Cognitive Function and Kidney Disease: Baseline Data From the Systolic Blood Pressure Intervention Trial (SPRINT)

on behalf of the, SPRINT Study Research Group

Research output: Contribution to journalArticlepeer-review

29 Scopus citations


Background Chronic kidney disease is common and is associated with cardiovascular disease, cerebrovascular disease, and cognitive function, although the nature of this relationship remains uncertain. Study Design Cross-sectional cohort using baseline data from the Systolic Blood Pressure Intervention Trial (SPRINT). Setting & Participants Participants in SPRINT, a randomized clinical trial of blood pressure targets in older community-dwelling adults with cardiovascular disease, chronic kidney disease, or high cardiovascular disease risk and without diabetes or known stroke, who underwent detailed neurocognitive testing in the cognition substudy, SPRINT−Memory and Cognition in Decreased Hypertension (SPRINT-MIND). Predictors Urine albumin-creatinine ratio (ACR) and estimated glomerular filtration rate (eGFR). Outcomes Cognitive function, a priori defined as 5 cognitive domains based on 11 cognitive tests using z scores, and abnormal white matter volume quantified by brain magnetic resonance imaging. Results Of 9,361 SPRINT participants, 2,800 participated in SPRINT-MIND and 2,707 had complete data; 637 had brain imaging. Mean age was 68 years, 37% were women, 30% were black, and 20% had known cardiovascular disease. Mean eGFR was 70.8 ± 20.9 mL/min/1.73 m2 and median urine ACR was 9.7 (IQR, 5.7-22.5) mg/g. In adjusted analyses, higher ACR was associated with worse global cognitive function, executive function, memory, and attention, such that each doubling of urine ACR had the same association with cognitive performance as being 7, 10, 6, and 14 months older, respectively. Lower eGFR was independently associated with worse global cognitive function and memory. In adjusted models, higher ACR, but not eGFR, was associated with larger abnormal white matter volume. Limitations Cross-sectional only, no patients with diabetes were included. Conclusions In older adults, higher urine ACR and lower eGFR have independent associations with global cognitive performance with different affected domains. Albuminuria concurrently identifies a higher burden of abnormal brain white matter disease, suggesting that vascular disease may mediate these relationships.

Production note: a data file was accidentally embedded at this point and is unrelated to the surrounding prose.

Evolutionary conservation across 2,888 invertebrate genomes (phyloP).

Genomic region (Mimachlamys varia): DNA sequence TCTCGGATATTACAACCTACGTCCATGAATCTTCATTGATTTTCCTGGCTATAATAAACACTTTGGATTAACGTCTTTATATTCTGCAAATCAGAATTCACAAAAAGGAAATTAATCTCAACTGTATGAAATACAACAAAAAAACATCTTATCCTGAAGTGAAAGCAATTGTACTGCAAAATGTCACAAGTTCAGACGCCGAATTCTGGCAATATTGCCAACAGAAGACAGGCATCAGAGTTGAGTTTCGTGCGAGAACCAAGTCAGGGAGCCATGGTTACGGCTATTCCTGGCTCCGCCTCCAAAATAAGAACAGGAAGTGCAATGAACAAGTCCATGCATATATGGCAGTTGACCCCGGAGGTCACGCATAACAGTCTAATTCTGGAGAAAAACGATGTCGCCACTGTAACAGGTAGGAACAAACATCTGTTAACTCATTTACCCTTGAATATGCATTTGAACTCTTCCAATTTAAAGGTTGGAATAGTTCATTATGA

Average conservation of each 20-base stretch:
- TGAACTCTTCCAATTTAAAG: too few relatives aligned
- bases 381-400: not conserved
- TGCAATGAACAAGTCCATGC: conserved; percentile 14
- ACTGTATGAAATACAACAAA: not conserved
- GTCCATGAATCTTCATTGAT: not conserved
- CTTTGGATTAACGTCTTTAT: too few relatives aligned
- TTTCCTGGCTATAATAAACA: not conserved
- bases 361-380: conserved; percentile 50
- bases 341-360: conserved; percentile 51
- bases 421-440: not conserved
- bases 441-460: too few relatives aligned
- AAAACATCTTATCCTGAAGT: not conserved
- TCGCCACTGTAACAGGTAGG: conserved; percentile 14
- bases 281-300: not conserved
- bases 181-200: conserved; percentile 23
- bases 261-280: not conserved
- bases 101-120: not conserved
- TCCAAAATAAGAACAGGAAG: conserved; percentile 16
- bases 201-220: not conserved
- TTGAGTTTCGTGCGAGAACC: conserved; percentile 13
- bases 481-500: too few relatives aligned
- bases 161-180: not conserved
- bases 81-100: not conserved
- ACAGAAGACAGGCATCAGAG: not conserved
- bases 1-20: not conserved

Original languageEnglish (US)
Pages (from-to)357-367
Number of pages11
JournalAmerican Journal of Kidney Diseases
Issue number3
StatePublished - Sep 2017


  • Kidney disease
  • albuminuria
  • brain
  • brain imaging
  • cardiovascular disease (CVD)
  • cerebrovascular disease
  • cognition
  • dementia
  • estimated glomerular filtration rate (eGFR)
  • executive function
  • global cognitive function
  • kidney function
  • memory
  • neurocognitive test battery
  • urinary albumin-creatinine ratio (UACR)
  • white matter volume

ASJC Scopus subject areas

  • Nephrology


Dive into the research topics of 'Cognitive Function and Kidney Disease: Baseline Data From the Systolic Blood Pressure Intervention Trial (SPRINT)'. Together they form a unique fingerprint.

Cite this